PHIL 3500 History of Science
POLS/AMST/ENR/GEOG/REWM 4051 Environmental Politics
COJO 4260 Rhetoric and Social Justice

Creative and Analytical Thinking (min. of 3 hours)

CW 2050 Introduction to Fiction or CW 2060 Introduction to Nonfiction (max. 3 hours) or CW 2080 Introduction to Poetry (max. 3 hours)
PHIL 3140 Philosophy of Science
PHIL 3420 Symbolic Logic
PHIL 3510 Introduction to Epistemology
STAT 4015 Regression Analysis
ENR 4550 Negotiation Analysis

World Cultures and International Institutions (min. of 3 hours)

INBU/INST 1040 Intro to International Business
HIST 1320 World Civilization to 1750
HIST 1330 World Civilization from 1750
POLS 2310 Introduction to International Relations
PHIL 3320 Eastern Thought
ANTH 3420 Anthropology of Global Issues
CRMJ 4280 Comparative Criminal Justice
INST/POLS 4340 International Organizations
INST/SOC 4370 Global Political Economy

Electives (max. 3 courses of 9 hours)

ECON 1000 Global Economic Issues
COJO 1030 Interpersonal Communication
COJO 1040 Intro to Human Communication
MGT 1040 Legal Environment of Business
ANTH 1200 Intro to Cultural Anthropology
CNSL 2200 Intro to Student Leadership
STAT 3050 Statistical Methods - General
POLS 3100 Politics and Judicial Process
COJO 3190 Cross-Cultural Change
PHIL 3440 Philosophy of the Mind
POLS 4100 Constitutional Law: Institutional Powers
POLS 4840 Constitutional Law: Civil Liberties and Rights
GEOG 4325 Legal Aspects of Planning
ANTH/INST 4340 Culture Change
CNSL 4520 Fundamentals of Counseling
POLS 4840 Seminar in Public Law

Undergraduate Minor

A minor in criminal justice requires 18 semester hours in criminal justice. All courses must be completed with a grade of C or better. The required courses are: CRMJ 1001, CRMJ 2210, CRMJ/SOC 2400, CRMJ 3110, CRMJ 3350, and CRMJ 3490.

Graduate Study

A crimincal justice concentration as part of the master of public administration is offered by the Department of Criminal Justice. The MPA curriculum consists of 39 credits including core (7), option-core (2) and criminal justice (4) courses. Core courses are designed to develop comprehensive administrative, managerial, quantitative, financial and analytical skills with an understanding of their applications in different sectors. Criminal Justice courses provide opportunity to supplement the core courses and facilitate the achievement of professional and career objectives in the field. One of the four courses is a required internship in the criminal justice field and can be replaced with an additional elective if the MPA Director approves a waiver. Students may complete the degree within two years full-time or approximately three-four years part-time.

Program Specific Admission Requirements

Master of Public Administration

Applicants for the M.P.A. may have any undergraduate major. Only POLS 5000 may be taken prior to full admission into the program with permission of the M.P.A. director.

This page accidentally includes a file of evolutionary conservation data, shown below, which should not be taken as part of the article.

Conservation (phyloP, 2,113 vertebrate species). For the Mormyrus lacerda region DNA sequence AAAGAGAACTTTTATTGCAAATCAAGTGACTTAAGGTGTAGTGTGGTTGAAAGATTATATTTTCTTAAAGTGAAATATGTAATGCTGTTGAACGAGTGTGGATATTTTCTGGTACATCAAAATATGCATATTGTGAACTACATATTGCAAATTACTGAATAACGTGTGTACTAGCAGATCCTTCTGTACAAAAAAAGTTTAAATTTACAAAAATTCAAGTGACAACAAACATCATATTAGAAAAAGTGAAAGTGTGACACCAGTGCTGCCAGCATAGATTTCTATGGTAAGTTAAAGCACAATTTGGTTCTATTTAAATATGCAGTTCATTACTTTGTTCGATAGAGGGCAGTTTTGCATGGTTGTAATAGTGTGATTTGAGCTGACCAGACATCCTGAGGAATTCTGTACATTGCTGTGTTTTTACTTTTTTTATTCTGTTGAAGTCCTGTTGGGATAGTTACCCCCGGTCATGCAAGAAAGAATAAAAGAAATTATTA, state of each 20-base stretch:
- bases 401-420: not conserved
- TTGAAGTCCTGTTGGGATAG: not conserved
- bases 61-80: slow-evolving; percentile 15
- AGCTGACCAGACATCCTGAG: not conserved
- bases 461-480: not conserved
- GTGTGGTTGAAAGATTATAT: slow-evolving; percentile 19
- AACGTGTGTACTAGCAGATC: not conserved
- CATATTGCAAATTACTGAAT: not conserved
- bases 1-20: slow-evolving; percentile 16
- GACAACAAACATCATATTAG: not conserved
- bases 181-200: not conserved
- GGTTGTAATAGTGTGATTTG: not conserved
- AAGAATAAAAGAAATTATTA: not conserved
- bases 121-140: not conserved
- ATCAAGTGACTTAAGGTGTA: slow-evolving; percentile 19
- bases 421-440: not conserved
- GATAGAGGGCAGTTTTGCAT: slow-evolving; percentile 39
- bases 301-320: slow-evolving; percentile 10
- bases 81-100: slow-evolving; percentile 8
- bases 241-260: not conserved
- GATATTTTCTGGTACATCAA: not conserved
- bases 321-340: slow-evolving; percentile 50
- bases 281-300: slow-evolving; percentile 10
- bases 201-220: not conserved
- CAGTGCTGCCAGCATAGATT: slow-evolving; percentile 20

Program Specific Degree Requirements

Master of Public Administration
Plan B (non-thesis)

Required Core Courses

POLS 5000 Survey of Public Administration
POLS 5400 Public Personnel Management
POLS 5410 Administrative Behavior & Theory of Organizations
POLS 5440 Principles & Processes of Government Budgeting
POLS 5510 Public Policy and Program Management
POLS 5684 Empirical Analysis for Public Administration
POLS 5690 Capstone in Public Management

Option-Core Courses

All MPA students are required to choose two courses designated as option core credit, defined as courses relating to more specific focuses on public administration and taught by MPA faculty members.

Criminal Justice Courses

Students must complete the core and option-core elements of the MPA degree requirements, but may apply CRMJ program coursework as MPA elective requirements, making the degree an MPA with a criminal justice concentration. All students must take the following two courses: CRMJ 5000 Survey of Criminal Justice and CRMJ 5100 Public Policy and Crime.

Students must also enroll in three credit hours of CRMJ 5500 Internship in Criminal Justice

Students will select one elective course. These courses are offered on a rotating basis and include the following options: CRMJ 5130 Leadership and Management in the Criminal Justice System; CRMJ 5151 Crime Causation; CRMJ 5280 Comparative Criminal Justice; CRMJ 5860 Social Inequality, Crime, and Criminal Justice.

In addition to graduate coursework, M.P.A. students must complete a series of papers constituting the Plan B project. It is the purpose of POLS 5690, Capstone in Public Management, to be a framework within which students initiate and substantially complete their Plan B projects.

Following the completion of all other requirements, the M.P.A. student is required to pass a comprehensive oral examination covering the information contained within his/her program of study as well as a defense of the Plan B projects. The oral examination is also conducted within the framework of the POLS 5690 Capstone course.

Significant administrative experience is required of all M.P.A. graduates. If the M.P.A. student has little or no administrative experience an internship is required and will be included as three hours of the required elective credits.
Students entering the M.P.A. Program are expected to possess basic computer literacy, and to have access to a computer for such purposes as communicating with professors via e-mail, receiving M.P.A. Program memos, conducting research on the Web, retrieving articles from course documents libraries, working on course projects, and for conducting interactive/electronic class discussion. 

Students must maintain a graduate GPA of 3.0.

Students must complete the CAPP program in lieu of a program of study.

Criminal Justice (CRMJ) Courses